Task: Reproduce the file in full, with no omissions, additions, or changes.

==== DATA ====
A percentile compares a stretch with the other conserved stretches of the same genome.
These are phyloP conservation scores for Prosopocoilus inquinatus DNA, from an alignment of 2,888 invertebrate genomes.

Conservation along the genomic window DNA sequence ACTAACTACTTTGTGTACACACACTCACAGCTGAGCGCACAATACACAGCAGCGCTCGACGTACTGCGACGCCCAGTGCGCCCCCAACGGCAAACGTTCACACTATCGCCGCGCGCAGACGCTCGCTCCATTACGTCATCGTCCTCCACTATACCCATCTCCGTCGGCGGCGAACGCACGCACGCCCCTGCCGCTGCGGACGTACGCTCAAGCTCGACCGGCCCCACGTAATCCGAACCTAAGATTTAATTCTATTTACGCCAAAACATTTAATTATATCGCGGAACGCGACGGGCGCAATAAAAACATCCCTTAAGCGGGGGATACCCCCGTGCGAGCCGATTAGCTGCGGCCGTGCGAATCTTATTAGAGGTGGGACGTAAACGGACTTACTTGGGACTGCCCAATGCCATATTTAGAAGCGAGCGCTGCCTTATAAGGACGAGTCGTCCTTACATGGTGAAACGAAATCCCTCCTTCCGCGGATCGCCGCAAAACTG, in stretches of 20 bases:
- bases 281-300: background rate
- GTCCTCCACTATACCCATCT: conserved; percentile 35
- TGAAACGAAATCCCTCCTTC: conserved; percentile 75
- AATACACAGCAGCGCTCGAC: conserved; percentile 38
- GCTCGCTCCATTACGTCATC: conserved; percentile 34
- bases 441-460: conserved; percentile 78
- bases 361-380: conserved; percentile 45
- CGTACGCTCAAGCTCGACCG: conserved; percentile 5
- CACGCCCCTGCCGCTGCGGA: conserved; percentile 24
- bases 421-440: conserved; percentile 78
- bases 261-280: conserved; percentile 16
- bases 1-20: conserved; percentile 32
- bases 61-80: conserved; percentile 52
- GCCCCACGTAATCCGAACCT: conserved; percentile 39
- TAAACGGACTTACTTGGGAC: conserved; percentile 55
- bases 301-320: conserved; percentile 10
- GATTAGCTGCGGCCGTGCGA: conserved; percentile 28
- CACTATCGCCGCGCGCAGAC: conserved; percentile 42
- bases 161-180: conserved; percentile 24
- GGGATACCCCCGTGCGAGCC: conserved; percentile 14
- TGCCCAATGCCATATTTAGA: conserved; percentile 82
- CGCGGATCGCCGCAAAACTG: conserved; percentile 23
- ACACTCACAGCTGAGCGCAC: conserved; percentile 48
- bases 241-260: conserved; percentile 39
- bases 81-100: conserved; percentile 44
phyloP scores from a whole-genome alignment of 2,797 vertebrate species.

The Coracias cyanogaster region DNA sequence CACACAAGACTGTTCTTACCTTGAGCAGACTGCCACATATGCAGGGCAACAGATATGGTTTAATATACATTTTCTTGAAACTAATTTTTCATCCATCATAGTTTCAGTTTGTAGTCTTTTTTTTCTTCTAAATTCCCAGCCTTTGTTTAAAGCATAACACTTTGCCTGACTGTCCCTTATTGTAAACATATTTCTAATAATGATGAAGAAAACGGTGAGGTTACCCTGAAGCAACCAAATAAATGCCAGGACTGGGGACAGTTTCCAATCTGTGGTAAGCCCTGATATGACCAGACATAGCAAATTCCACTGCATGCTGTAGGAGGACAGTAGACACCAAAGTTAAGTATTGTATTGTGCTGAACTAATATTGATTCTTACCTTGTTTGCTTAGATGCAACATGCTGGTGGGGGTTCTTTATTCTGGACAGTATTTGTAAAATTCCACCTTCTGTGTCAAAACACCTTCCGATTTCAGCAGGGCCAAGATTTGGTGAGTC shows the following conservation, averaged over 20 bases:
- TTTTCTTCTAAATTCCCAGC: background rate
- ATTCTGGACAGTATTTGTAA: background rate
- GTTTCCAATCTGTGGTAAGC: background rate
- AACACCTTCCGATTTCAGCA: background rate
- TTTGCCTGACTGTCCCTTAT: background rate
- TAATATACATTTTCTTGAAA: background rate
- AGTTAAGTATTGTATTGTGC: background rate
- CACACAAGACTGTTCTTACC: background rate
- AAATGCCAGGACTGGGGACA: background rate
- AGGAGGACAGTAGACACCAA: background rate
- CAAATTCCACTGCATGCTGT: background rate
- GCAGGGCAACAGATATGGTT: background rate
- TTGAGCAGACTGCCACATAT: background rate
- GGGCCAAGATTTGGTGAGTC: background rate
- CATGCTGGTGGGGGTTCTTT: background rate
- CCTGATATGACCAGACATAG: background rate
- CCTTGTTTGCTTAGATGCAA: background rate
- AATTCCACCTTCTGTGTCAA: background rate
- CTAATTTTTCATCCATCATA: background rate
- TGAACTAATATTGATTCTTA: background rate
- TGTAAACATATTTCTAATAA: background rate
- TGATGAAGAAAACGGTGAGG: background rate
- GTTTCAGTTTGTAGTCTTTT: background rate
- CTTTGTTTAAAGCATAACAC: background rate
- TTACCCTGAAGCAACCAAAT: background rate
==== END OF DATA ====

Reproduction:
A percentile compares a stretch with the other conserved stretches of the same genome.
These are phyloP conservation scores for Prosopocoilus inquinatus DNA, from an alignment of 2,888 invertebrate genomes.

Conservation along the genomic window DNA sequence ACTAACTACTTTGTGTACACACACTCACAGCTGAGCGCACAATACACAGCAGCGCTCGACGTACTGCGACGCCCAGTGCGCCCCCAACGGCAAACGTTCACACTATCGCCGCGCGCAGACGCTCGCTCCATTACGTCATCGTCCTCCACTATACCCATCTCCGTCGGCGGCGAACGCACGCACGCCCCTGCCGCTGCGGACGTACGCTCAAGCTCGACCGGCCCCACGTAATCCGAACCTAAGATTTAATTCTATTTACGCCAAAACATTTAATTATATCGCGGAACGCGACGGGCGCAATAAAAACATCCCTTAAGCGGGGGATACCCCCGTGCGAGCCGATTAGCTGCGGCCGTGCGAATCTTATTAGAGGTGGGACGTAAACGGACTTACTTGGGACTGCCCAATGCCATATTTAGAAGCGAGCGCTGCCTTATAAGGACGAGTCGTCCTTACATGGTGAAACGAAATCCCTCCTTCCGCGGATCGCCGCAAAACTG, in stretches of 20 bases:
- bases 281-300: background rate
- GTCCTCCACTATACCCATCT: conserved; percentile 35
- TGAAACGAAATCCCTCCTTC: conserved; percentile 75
- AATACACAGCAGCGCTCGAC: conserved; percentile 38
- GCTCGCTCCATTACGTCATC: conserved; percentile 34
- bases 441-460: conserved; percentile 78
- bases 361-380: conserved; percentile 45
- CGTACGCTCAAGCTCGACCG: conserved; percentile 5
- CACGCCCCTGCCGCTGCGGA: conserved; percentile 24
- bases 421-440: conserved; percentile 78
- bases 261-280: conserved; percentile 16
- bases 1-20: conserved; percentile 32
- bases 61-80: conserved; percentile 52
- GCCCCACGTAATCCGAACCT: conserved; percentile 39
- TAAACGGACTTACTTGGGAC: conserved; percentile 55
- bases 301-320: conserved; percentile 10
- GATTAGCTGCGGCCGTGCGA: conserved; percentile 28
- CACTATCGCCGCGCGCAGAC: conserved; percentile 42
- bases 161-180: conserved; percentile 24
- GGGATACCCCCGTGCGAGCC: conserved; percentile 14
- TGCCCAATGCCATATTTAGA: conserved; percentile 82
- CGCGGATCGCCGCAAAACTG: conserved; percentile 23
- ACACTCACAGCTGAGCGCAC: conserved; percentile 48
- bases 241-260: conserved; percentile 39
- bases 81-100: conserved; percentile 44
phyloP scores from a whole-genome alignment of 2,797 vertebrate species.

The Coracias cyanogaster region DNA sequence CACACAAGACTGTTCTTACCTTGAGCAGACTGCCACATATGCAGGGCAACAGATATGGTTTAATATACATTTTCTTGAAACTAATTTTTCATCCATCATAGTTTCAGTTTGTAGTCTTTTTTTTCTTCTAAATTCCCAGCCTTTGTTTAAAGCATAACACTTTGCCTGACTGTCCCTTATTGTAAACATATTTCTAATAATGATGAAGAAAACGGTGAGGTTACCCTGAAGCAACCAAATAAATGCCAGGACTGGGGACAGTTTCCAATCTGTGGTAAGCCCTGATATGACCAGACATAGCAAATTCCACTGCATGCTGTAGGAGGACAGTAGACACCAAAGTTAAGTATTGTATTGTGCTGAACTAATATTGATTCTTACCTTGTTTGCTTAGATGCAACATGCTGGTGGGGGTTCTTTATTCTGGACAGTATTTGTAAAATTCCACCTTCTGTGTCAAAACACCTTCCGATTTCAGCAGGGCCAAGATTTGGTGAGTC shows the following conservation, averaged over 20 bases:
- TTTTCTTCTAAATTCCCAGC: background rate
- ATTCTGGACAGTATTTGTAA: background rate
- GTTTCCAATCTGTGGTAAGC: background rate
- AACACCTTCCGATTTCAGCA: background rate
- TTTGCCTGACTGTCCCTTAT: background rate
- TAATATACATTTTCTTGAAA: background rate
- AGTTAAGTATTGTATTGTGC: background rate
- CACACAAGACTGTTCTTACC: background rate
- AAATGCCAGGACTGGGGACA: background rate
- AGGAGGACAGTAGACACCAA: background rate
- CAAATTCCACTGCATGCTGT: background rate
- GCAGGGCAACAGATATGGTT: background rate
- TTGAGCAGACTGCCACATAT: background rate
- GGGCCAAGATTTGGTGAGTC: background rate
- CATGCTGGTGGGGGTTCTTT: background rate
- CCTGATATGACCAGACATAG: background rate
- CCTTGTTTGCTTAGATGCAA: background rate
- AATTCCACCTTCTGTGTCAA: background rate
- CTAATTTTTCATCCATCATA: background rate
- TGAACTAATATTGATTCTTA: background rate
- TGTAAACATATTTCTAATAA: background rate
- TGATGAAGAAAACGGTGAGG: background rate
- GTTTCAGTTTGTAGTCTTTT: background rate
- CTTTGTTTAAAGCATAACAC: background rate
- TTACCCTGAAGCAACCAAAT: background rate